A call to men to fight gender violence
GENDER-BASED violence (GBV) is a global problem of pandemic proportions. According to the United Nations, one in three women will be beaten, raped or abused in her lifetime.
This translates to one billion women who are both directly and indirectly affected by gender violence. Across the many different types of violence defined by the World Health Organization (WHO), including self-directed, interpersonal and collective violence, between men and against women, the perpetrators are primarily men.
Likewise, according to a GBV Indicators Study carried out by Gender Links in six countries of Southern Africa, the most predominant form of GBV experienced by women and perpetrated by men in the six countries occurs within intimate partnerships. This ranges from 90 percent in the Zambian districts surveyed to 23 percent in Mauritius. Men interviewed are also confirming these figures, and in some cases exceeding them.
From 73 percent men in Zambia to 22 percent in Mauritius admitting to perpetration of gender violence at least once in their life time.
The proportion of men reporting rape perpetration in the six countries is significantly higher than the proportion of women reporting experience.
These statistics are alarming, pointing to an urgent multi-pronged approach that targets men and demands that they join the fight to tackle gender violence.
The same study shows that men who were abused in childhood were more likely to be violent to their partners and were also more likely to have done so more than once. Misogyny and male violence is learned behavior that is affirmed and perpetuated in homes, schools, the media and many different cultures around the world.
Men’s use of violence is usually an assertion of gender ‘norms’ and a form of sexist masculinity they have internalised. This is part of an entrenched patriarchal power structure in which men, especially those with more power, use violence to subjugate women, girls and other men.
At the recent UN Women launch of the He4She campaign, UN Women Goodwill Ambassador Emma Watson gave a rousing speech in which she invited men to step up and contribute to advancing gender equality.
Although her speech was a passionate, it lacked the critical and practical steps that men need in order to contribute to healthier, safer and more equal communities. One crucial step, which gets to the root of patriarchy, is to ensure that governments and communities change the way we educate and socialise boys and girls.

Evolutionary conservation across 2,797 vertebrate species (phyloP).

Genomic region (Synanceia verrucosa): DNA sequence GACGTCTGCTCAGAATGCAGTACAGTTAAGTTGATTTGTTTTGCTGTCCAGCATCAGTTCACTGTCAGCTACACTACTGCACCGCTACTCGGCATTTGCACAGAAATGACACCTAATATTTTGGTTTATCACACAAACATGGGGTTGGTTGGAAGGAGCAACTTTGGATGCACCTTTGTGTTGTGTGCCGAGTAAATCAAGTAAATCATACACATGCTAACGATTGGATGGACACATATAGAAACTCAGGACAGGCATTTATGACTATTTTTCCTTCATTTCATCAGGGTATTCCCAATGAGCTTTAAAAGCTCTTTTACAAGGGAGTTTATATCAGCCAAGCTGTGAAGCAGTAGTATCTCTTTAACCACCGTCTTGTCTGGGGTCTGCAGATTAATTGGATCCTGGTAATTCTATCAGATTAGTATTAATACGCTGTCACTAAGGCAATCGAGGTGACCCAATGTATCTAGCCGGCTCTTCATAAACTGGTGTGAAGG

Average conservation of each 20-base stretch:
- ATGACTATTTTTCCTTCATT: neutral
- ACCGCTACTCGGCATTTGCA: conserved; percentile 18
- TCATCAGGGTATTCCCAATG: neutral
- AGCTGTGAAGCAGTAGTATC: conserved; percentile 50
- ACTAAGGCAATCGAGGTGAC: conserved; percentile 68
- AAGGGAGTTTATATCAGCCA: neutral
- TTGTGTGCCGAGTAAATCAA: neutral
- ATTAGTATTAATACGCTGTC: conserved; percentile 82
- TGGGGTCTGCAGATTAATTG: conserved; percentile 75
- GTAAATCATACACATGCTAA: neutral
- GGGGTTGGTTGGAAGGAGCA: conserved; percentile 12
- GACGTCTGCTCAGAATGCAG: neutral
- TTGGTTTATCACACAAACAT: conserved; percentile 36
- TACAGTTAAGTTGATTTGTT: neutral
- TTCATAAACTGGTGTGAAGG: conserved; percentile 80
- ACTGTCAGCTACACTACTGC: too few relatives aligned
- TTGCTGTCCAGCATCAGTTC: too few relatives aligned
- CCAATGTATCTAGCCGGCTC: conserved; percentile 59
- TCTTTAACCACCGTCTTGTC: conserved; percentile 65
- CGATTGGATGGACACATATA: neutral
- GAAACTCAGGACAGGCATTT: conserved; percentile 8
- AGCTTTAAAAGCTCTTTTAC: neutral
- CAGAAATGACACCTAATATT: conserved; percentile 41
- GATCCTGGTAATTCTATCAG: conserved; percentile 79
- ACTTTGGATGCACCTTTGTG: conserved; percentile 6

Men can also get involved by lobbying policy makers to incorporate gender studies into primary and secondary school curricula. Men must be encouraged from an early age to become active supporters of gender equality.
Many organisations and sectors around the world are making concerted efforts to involve men in their strategies to eradicate GBV and gender inequality, which encourage men to be active in ending sexism and violence against women in their communities.
In the United States, organisations such as A Call to Men and Men Can Stop Rape (MCSR) train and educate men and boys with the aim of changing negative gender norms, and to develop a healthier definition of manhood.
They believe that preventing domestic and sexual violence is primarily the responsibility of men. In Southern Africa there are many organisations doing the same, such as Men as Partners (MAP), who work with men to promote gender equity in relation to sexual and reproductive health; South African Men’s Forum; Agisanang (ADAPT); Khotla in Lesotho; MenEngage in Malawi; and Sonke Gender Justice.
These organisations are all working to advance gender equality and non-sexist masculinities by sensitising and re-educating men and boys.
During and beyond Sixteen Days of Activism, governments and civil society across the globe must think more creatively about their strategies for tackling inequality and the GBV pandemic.
We need effective, evidence-based programmes and interventions that target and involve men, and that address the foundation of the scourge.
Most importantly, men must involve themselves, not only for Sixteen Days, but every day of their lives!
Barbara Mhangami-Ruwende is a public Health scholar-practitioner, activist, writer and founder of the Africa Research Foundation for the Safety of Women. This article is part of the Gender Links News Service Sixteen Days of Activism special series. The 16 Days of Activism Against Gender Violence is an international campaign that starts on 25 November, International Day for the Elimination of Violence against Women and ends on 10 December, Human Rights Day.
The campaign hopes to raise awareness about gender-based violence as a human rights issue at the local, national, regional and international level. This year’s theme is ‘Let’s challenge militarism and end violence against women’.